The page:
Happy NHS Sustainability Day!  A national day of action across the health sector to highlight the important role of sustainability in health service delivery.

Hospital environments that promote food which is both healthy and sustainable are absolutely key to the development of a more sustainable NHS. An NHS that protects and promotes immediate health but also the health of the planet, on which human health relies.

To mark NHS Sustainability Day and highlight the important role of hospital food, Campaign for Better Hospital Food have published their new report ‘Taking the Pulse of Hospital Food’

This report, supported by Medact, shares the results of a detailed survey of hospital food standards in the acute NHS hospitals in London.

The survey showed that whilst there is some fantastic work going on that should be celebrated, many hospitals are still falling short when it comes to serving food that is healthy and sustainable for all those who access it.

Some key findings

Whilst 77% of hospitals cook all food fresh on-site for staff, this falls to only 30% for patients. However, most hospitals are freshly preparing at least some patient food on-site.

 

 

Only 50% of hospitals surveyed are currently meeting all five hospital food standards required in the NHS Standard Contract for Hospitals. 

 

Only 40% of hospitals were offering 24-hour access to healthy food for staff when this survey closed in December 2016. This is a key requirement of the 2016/17 CQUIN*, that should be met by the end of March 2017.

*a national scheme through which commissioners can hold back a proportion of the hospitals income

 

Hospitals role in promoting more plant-based nutrition

It is now well recognised that there is an urgent need to move to more plant-based diets, for both health and environmental sustainability. The overuse of antibiotics in some farming systems (linked to antibiotic resistance in humans) also make a strong argument to change how livestock are produced and consumed.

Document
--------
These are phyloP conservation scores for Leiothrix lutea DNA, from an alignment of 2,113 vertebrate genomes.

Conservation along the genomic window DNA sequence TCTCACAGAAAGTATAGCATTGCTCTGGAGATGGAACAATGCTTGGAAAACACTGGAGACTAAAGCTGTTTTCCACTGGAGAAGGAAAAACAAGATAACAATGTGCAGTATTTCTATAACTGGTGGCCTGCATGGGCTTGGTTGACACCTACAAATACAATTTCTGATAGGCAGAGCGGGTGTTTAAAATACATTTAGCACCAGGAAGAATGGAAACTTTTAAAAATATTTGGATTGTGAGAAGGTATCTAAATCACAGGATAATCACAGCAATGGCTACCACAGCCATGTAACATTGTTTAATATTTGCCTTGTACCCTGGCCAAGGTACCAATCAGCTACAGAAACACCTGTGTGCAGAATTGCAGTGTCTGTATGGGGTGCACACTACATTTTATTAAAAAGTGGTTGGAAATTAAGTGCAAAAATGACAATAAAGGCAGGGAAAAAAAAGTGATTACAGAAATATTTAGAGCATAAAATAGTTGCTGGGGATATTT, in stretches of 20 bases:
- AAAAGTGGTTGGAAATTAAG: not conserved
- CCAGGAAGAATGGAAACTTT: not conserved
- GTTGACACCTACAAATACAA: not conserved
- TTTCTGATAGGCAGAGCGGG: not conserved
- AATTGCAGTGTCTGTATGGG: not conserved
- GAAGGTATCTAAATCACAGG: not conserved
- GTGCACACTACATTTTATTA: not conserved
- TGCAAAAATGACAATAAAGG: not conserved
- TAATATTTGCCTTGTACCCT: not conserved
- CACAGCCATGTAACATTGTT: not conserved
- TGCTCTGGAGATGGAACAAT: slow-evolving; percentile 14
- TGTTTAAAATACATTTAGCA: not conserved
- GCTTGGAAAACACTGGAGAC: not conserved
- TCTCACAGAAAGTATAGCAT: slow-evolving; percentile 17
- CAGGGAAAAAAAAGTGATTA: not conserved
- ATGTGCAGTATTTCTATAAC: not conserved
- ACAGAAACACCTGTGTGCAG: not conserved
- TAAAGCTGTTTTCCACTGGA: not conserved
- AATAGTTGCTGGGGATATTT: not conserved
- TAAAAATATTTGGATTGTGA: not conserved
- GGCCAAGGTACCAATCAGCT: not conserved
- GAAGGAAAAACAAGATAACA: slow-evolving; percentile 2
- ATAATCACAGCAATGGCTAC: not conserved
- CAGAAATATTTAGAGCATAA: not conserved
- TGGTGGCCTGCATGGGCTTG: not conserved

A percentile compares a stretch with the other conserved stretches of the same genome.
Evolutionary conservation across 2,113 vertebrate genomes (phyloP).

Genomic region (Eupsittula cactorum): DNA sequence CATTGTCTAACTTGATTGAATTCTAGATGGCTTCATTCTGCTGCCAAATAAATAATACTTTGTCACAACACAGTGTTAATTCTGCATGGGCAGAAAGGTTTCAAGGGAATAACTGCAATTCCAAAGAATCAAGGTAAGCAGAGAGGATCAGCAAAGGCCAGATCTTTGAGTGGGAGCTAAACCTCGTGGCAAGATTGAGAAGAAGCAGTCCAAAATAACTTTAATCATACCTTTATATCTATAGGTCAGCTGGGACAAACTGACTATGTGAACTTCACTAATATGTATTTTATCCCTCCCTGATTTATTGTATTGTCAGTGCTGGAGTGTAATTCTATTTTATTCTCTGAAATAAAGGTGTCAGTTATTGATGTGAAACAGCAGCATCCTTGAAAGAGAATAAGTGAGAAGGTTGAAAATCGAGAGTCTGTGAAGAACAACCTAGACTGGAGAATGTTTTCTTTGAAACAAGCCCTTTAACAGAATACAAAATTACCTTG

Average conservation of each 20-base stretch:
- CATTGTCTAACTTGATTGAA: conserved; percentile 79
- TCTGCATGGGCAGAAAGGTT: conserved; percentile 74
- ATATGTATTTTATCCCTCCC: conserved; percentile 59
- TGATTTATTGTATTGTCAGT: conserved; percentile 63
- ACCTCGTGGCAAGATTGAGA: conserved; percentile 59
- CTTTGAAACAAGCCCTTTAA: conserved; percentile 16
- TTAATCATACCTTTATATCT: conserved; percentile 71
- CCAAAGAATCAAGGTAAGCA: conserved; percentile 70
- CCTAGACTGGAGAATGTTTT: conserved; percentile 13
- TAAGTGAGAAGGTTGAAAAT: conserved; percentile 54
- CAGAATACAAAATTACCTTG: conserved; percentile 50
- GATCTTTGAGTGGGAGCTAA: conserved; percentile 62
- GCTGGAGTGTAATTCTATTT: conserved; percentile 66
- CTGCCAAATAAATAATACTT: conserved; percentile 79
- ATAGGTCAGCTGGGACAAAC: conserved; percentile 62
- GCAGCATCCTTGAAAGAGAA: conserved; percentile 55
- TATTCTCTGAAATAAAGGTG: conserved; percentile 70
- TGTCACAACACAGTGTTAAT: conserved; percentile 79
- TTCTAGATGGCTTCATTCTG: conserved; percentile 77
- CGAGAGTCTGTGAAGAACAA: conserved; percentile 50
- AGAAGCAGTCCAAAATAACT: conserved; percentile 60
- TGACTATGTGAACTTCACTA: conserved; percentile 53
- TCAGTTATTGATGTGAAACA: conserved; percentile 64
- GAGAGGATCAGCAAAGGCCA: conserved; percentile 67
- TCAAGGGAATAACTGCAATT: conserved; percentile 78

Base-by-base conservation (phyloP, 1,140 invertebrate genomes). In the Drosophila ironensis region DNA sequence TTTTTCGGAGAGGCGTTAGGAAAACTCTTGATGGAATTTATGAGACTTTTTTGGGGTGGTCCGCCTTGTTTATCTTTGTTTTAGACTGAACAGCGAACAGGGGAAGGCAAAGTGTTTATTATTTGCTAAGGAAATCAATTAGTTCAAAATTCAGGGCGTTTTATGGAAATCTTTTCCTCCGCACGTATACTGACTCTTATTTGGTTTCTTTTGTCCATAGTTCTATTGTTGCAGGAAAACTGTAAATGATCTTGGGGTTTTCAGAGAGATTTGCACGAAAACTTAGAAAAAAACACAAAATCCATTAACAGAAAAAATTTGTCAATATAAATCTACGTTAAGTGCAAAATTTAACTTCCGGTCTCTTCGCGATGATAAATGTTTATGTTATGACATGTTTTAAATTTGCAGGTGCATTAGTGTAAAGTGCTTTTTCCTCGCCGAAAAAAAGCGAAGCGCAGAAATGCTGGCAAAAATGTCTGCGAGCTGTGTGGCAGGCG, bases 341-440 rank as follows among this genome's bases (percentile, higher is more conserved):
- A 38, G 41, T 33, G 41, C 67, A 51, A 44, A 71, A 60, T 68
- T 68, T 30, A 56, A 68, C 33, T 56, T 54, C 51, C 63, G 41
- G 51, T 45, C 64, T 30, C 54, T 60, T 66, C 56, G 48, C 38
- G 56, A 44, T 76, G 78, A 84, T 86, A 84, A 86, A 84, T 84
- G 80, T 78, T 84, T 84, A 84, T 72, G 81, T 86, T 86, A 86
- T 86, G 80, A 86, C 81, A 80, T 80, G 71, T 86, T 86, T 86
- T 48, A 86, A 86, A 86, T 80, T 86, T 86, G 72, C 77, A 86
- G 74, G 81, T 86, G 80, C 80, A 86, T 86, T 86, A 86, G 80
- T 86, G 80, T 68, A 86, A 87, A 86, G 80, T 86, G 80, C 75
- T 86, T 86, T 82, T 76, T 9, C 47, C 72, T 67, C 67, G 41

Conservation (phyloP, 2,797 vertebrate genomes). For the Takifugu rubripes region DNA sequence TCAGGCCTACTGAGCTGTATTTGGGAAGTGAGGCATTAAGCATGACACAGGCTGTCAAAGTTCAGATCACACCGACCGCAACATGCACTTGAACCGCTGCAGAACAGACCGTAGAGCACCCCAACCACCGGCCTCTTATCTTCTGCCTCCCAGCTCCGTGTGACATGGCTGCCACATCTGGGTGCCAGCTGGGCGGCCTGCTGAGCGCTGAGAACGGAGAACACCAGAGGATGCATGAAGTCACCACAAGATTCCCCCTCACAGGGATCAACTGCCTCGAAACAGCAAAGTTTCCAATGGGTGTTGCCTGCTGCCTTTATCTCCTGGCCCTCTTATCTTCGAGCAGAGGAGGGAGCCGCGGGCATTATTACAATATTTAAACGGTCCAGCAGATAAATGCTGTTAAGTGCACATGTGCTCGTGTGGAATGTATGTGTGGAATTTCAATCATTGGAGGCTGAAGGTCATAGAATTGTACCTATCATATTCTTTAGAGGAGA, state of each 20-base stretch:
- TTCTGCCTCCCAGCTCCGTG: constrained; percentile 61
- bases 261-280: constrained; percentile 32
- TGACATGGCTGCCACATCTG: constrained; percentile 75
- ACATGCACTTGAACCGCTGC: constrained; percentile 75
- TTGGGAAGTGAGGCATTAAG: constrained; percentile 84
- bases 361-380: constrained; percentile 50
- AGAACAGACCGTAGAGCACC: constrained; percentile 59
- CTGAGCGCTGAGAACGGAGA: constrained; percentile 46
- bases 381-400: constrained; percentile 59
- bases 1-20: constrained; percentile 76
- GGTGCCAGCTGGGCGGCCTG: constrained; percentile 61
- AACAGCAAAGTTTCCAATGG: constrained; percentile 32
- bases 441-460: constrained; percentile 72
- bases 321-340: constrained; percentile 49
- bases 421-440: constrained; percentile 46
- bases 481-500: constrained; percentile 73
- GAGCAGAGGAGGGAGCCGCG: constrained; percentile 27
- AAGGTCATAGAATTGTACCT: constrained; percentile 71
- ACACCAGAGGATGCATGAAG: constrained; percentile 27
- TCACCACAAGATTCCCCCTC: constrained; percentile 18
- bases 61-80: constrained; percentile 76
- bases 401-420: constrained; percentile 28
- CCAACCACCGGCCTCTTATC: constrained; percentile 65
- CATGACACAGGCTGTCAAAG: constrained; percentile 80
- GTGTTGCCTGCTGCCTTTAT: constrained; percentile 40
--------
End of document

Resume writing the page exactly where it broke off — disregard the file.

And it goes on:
It is therefore promising to see from this survey that a small number of hospitals have adopted a “less and better meat” policy (three hospitals for staff food and three for patient’s food), a very important first step, and a sign of the direction that hospitals need to move in if they are to promote truly healthy and sustainable food.

What were the key policy asks of the report?

  • Hospital food standards should be set in law and then independently monitored and enforced
  • To take action to improve patient food quality this hospital food standards legislation should include menu requirements and minimum standards for ingredients to promote fresh, healthy and appetising cooking, higher animal welfare, and ethical and sustainable ingredients
  • To take action on the retail environment this hospital food standards legislation should include and make mandatory; the NHS England CQUIN 2017-2019 Indicator 1b: Healthy food for NHS staff, visitors and patients1, as well as the SC19 Food Standards2 and the five hospital food standards3 in the NHS Standard Contract
  • In addition, the hospital food standards legislation should include minimum legal standards on the food sold in vending machines on hospital premises akin to the Healthy Living Award Plus, already mandatory in Scotland

What is Medact doing?

Hospital food is shaped and influenced by a number of complex policies, as well as tightening of budgets, private influences, and many other factors. Medact is completing a situational analysis that maps out these many influences, in order to identify why many hospitals are still falling short, and how we can best support and drive further improvements in hospital food.

We want to hear from you

Are you interested in improving the health and sustainability of your hospital food?

Or do you think that there are some great initiatives already going on in your hospital that you would like to share?

Please get in contact with Jo Head johead@medact.org

 

Elizabeth Atherton

Elizabeth Atherton

Sustainable Food Systems, Diets & Health Project Manager at Medact
Elizabeth works on developing and implementing a set of four inter-connected projects aimed at promoting healthy, sustainable and ethical food systems, as well as reducing levels of unhealthy and unsustainable meat and dairy consumption.

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Elizabeth Atherton
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